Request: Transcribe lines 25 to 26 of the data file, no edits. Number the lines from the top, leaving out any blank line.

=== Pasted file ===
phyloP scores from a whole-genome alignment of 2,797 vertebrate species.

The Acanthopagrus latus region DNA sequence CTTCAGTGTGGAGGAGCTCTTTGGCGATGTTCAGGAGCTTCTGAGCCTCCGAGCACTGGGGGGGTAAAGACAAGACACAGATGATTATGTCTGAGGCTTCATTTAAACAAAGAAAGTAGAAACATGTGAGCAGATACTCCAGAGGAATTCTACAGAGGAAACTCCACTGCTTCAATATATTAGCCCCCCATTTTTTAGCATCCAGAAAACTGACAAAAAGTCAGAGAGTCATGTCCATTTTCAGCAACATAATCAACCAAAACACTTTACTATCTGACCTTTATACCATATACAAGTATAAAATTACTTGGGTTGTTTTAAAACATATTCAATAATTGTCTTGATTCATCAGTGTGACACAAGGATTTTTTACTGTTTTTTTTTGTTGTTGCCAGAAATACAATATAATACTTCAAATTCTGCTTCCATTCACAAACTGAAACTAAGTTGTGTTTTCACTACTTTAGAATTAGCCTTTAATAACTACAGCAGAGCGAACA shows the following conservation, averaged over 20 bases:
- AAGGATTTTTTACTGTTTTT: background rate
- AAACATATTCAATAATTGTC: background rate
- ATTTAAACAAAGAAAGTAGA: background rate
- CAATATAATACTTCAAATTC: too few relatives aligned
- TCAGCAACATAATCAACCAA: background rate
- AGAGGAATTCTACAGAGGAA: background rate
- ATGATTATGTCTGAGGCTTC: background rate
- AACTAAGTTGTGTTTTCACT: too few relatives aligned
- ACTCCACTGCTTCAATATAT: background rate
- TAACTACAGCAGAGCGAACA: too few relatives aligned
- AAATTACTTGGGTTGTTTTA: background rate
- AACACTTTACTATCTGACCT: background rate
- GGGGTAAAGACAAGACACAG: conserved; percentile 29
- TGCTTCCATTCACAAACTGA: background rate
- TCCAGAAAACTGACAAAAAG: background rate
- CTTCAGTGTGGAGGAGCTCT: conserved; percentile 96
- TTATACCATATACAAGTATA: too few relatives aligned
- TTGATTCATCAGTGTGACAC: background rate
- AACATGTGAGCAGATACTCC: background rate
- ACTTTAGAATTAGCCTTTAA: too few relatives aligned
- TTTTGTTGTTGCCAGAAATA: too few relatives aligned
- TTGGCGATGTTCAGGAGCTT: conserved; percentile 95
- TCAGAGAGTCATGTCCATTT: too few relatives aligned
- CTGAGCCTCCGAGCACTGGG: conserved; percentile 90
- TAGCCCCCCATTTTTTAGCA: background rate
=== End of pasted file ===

- TCAGAGAGTCATGTCCATTT: too few relatives aligned
- CTGAGCCTCCGAGCACTGGG: conserved; percentile 90